, starring Jason Statham, nor the Sylvester Stallone vehicle Bullet to the Head
screened for Portland critics—rarely a good sign. But critic Michael Nordine thinks they may represent a return to B-movie form.
franchise did more than provide Matt Damon's meal ticket for the better part of a decade. Slowly but surely, it also helped spur a sea change within the action genre itself: out with needless explosions, in with calculated plots and brainy heroes who only snap bad guys' necks when absolutely necessary. A year after the first Bourne
movie was released in 2002, the transition continued when Arnold Schwarzenegger was put out of commission by the voters of California; Sylvester Stallone, Steven Seagal and Jean-Claude Van Damme were already on the outs thanks to moviegoers deposing them with their wallets.
Though the tent poles—the Transformers
films, the superhero movies—never went anywhere, the mid-budget action flick did. There has, nevertheless, been an uptick in what might be called traditional B-grade action over the last few years. The Expendables
proved a decent who's-who of '80s and '90s action stars, John Hyams made two exceptional Universal Soldier
sequels, and the newly single Schwarzenegger is out of office and back in theaters. This has come to a head in the last several weeks: Arnold returned to the marquee with The Last Stand
on Jan. 18, the Jason Statham-starring Parker
was released last Friday and Bullet to the Head
arrives in theaters today. One small problem: Arnold's triumphant return to the screen has recouped less than half its $45 million budget over the last two weeks and Parker
has been similarly underwhelming. Bullet
, directed by Walter Hill and starring Sylvester Stallone, may also have an uphill financial battle.
Reviewing it two weeks ago, WW
’s AP Kryza rightly called The Last Stand
“a welcome return to form—a hysterically stupid celebration of chaos delivered with childlike love.” If anyone was carrying that torch in Arnie's absence, it was Statham; 20 years later
, it turns out that the Brit may be the last real action hero. He's never made a film to match Predator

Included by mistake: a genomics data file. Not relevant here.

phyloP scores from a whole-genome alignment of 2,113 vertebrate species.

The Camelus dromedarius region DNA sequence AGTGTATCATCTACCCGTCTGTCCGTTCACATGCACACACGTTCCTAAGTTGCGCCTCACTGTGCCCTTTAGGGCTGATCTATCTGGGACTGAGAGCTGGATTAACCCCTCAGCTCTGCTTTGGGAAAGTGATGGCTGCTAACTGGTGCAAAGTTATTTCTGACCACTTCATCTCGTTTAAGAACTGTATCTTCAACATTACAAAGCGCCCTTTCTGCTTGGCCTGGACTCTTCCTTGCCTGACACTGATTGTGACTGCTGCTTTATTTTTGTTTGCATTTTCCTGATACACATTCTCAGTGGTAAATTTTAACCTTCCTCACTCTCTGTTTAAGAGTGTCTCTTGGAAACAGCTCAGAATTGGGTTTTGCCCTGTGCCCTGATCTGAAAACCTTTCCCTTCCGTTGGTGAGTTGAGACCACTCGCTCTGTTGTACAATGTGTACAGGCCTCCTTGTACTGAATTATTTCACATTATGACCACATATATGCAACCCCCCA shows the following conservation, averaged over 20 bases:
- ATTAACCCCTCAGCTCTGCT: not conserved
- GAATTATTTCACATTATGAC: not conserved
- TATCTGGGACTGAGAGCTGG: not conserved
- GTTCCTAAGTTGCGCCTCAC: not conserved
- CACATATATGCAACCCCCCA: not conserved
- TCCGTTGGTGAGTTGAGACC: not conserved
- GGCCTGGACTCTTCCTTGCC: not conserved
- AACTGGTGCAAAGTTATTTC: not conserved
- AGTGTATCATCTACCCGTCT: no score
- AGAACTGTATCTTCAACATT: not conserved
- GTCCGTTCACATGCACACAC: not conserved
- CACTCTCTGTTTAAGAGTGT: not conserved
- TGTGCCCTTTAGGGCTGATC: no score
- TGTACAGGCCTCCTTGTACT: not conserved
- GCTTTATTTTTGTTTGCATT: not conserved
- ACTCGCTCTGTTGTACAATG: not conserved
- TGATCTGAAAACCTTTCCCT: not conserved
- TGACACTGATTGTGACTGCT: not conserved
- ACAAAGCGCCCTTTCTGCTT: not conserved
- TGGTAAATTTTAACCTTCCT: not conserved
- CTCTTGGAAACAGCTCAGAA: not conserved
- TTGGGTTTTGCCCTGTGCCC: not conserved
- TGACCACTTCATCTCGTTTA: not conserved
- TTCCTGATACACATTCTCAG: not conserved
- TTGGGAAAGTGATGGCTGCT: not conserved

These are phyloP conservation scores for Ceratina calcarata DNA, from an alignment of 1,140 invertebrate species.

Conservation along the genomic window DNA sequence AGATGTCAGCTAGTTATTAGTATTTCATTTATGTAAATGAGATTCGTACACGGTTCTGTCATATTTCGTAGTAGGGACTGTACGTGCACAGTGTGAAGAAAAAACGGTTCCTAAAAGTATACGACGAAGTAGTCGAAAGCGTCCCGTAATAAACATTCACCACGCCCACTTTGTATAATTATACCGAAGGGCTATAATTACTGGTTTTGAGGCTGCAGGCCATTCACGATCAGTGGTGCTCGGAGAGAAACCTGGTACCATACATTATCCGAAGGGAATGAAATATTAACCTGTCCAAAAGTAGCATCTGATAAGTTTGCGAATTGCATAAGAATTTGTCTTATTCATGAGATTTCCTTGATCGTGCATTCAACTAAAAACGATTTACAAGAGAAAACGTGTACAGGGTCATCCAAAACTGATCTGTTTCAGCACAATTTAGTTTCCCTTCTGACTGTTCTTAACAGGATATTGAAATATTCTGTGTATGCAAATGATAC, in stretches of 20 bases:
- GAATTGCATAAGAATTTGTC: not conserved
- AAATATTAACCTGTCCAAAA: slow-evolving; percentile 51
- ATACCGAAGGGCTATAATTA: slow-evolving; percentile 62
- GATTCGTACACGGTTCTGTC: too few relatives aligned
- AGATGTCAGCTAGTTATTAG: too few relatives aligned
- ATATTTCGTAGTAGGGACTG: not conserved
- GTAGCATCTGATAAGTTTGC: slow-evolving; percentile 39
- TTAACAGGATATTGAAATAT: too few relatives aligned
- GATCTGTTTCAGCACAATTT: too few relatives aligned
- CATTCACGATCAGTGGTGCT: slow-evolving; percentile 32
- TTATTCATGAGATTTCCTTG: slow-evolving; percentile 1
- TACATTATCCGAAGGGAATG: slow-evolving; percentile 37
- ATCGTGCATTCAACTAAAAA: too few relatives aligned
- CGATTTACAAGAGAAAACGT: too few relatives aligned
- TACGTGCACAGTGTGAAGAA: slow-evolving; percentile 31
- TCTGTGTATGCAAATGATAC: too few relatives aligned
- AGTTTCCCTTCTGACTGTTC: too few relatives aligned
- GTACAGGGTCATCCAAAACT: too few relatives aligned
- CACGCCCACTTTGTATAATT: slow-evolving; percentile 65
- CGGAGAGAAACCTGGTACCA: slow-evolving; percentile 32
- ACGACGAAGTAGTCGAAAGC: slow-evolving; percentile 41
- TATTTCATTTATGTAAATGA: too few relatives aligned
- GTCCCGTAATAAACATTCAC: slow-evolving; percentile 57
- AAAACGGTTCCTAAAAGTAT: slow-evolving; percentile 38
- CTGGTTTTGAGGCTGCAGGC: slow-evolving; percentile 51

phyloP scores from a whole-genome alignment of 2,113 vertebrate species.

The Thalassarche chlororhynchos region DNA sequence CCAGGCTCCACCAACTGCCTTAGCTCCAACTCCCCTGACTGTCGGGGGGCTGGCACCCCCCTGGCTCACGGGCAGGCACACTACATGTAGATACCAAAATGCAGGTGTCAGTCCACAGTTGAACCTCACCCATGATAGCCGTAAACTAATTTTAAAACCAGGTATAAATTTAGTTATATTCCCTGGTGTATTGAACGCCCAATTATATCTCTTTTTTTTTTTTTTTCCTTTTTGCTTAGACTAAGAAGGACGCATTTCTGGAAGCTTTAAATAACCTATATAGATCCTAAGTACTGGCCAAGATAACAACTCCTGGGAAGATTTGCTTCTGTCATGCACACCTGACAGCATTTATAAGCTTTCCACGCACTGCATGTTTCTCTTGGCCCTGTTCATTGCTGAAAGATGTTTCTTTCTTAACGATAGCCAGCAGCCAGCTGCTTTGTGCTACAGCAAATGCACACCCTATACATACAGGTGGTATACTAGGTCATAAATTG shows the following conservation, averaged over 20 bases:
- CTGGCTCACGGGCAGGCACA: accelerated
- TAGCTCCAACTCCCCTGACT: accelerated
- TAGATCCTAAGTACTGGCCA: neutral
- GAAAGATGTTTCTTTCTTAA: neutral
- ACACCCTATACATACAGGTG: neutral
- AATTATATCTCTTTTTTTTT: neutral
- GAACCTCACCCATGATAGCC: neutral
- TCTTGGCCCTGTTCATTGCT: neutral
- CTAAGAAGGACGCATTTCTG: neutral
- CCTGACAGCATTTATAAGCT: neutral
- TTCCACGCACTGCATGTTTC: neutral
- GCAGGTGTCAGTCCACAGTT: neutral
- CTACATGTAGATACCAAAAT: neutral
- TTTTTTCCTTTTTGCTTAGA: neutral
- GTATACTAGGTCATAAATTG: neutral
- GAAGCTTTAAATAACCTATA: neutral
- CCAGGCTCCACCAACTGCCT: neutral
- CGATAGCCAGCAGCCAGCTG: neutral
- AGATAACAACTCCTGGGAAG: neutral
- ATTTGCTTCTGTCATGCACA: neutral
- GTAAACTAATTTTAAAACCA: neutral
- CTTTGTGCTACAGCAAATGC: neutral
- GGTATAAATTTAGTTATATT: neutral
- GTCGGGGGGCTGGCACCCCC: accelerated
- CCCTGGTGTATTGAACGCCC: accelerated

, but his output has been consistently serviceable in a way that few of his forebears and peers can lay claim to. (It doesn't hurt that, unlike many of said forebears and peers, Statham has the acting chops to match his physicality.) Coming into his own with The Transporter
, in the same year that Bourne
was released, Statham has forged a sort of middle path between the two extremes of action cinema.Parker
), which spends much of its two-hour runtime delving into its title character's vengeance-driven M.O., is the most measured and patient of these three new films. It's deliberately paced, gives Statham ample time to espouse his rule-following ideology, and it has viewers sharing in his relentless quest to get back the crew that left him for dead. There may be as many strained revelations about Statham and co-star Jennifer Lopez's troubled inner lives as pithy one-liners, but Parker
's blend of old-school action ultimately lives up to the promise of the exceptional heist sequence on which it opens.
Most of the dialogue in Bullet to the Head
) is as blunt as the title—which is also the name of a John Woo movie from 1990—but the gunfire and axe fights (!) are carried out with a sort of kinetic grace that betrays its makers' experience within the genre. Enjoyment of Walter Hill's (The Warriors
, Wild Bill
) first film in more than a decade is nevertheless largely predicated upon agreeing with its tagline: “Revenge never gets old.” This is indeed an old story whose director and star have both been around the block several times over, but Hill and Stallone have put their experience within the genre to good use. The result is the kind of movie in which dudes drink whiskey straight from the bottle to dull the pain of amateur surgery, and callously offing baddies is due more to a survival-of-the-fittest instinct than to conscious decision-making. Sly is at his gruffest and most no-nonsense throughout, especially compared to the detective (Sung Kang) he partners with to take down a shared enemy in New Orleans.
The unlikely duo is, of course, brought together by circumstances beyond their control and would just as soon have nothing to do with one another. And though this partnership often strains credulity (especially when Kang just kind of hangs out as Stallone's Jimmy Bobo straight up murders people), it does lead to Sly at one point saying “Let's go take a bath.” Small victories, friends.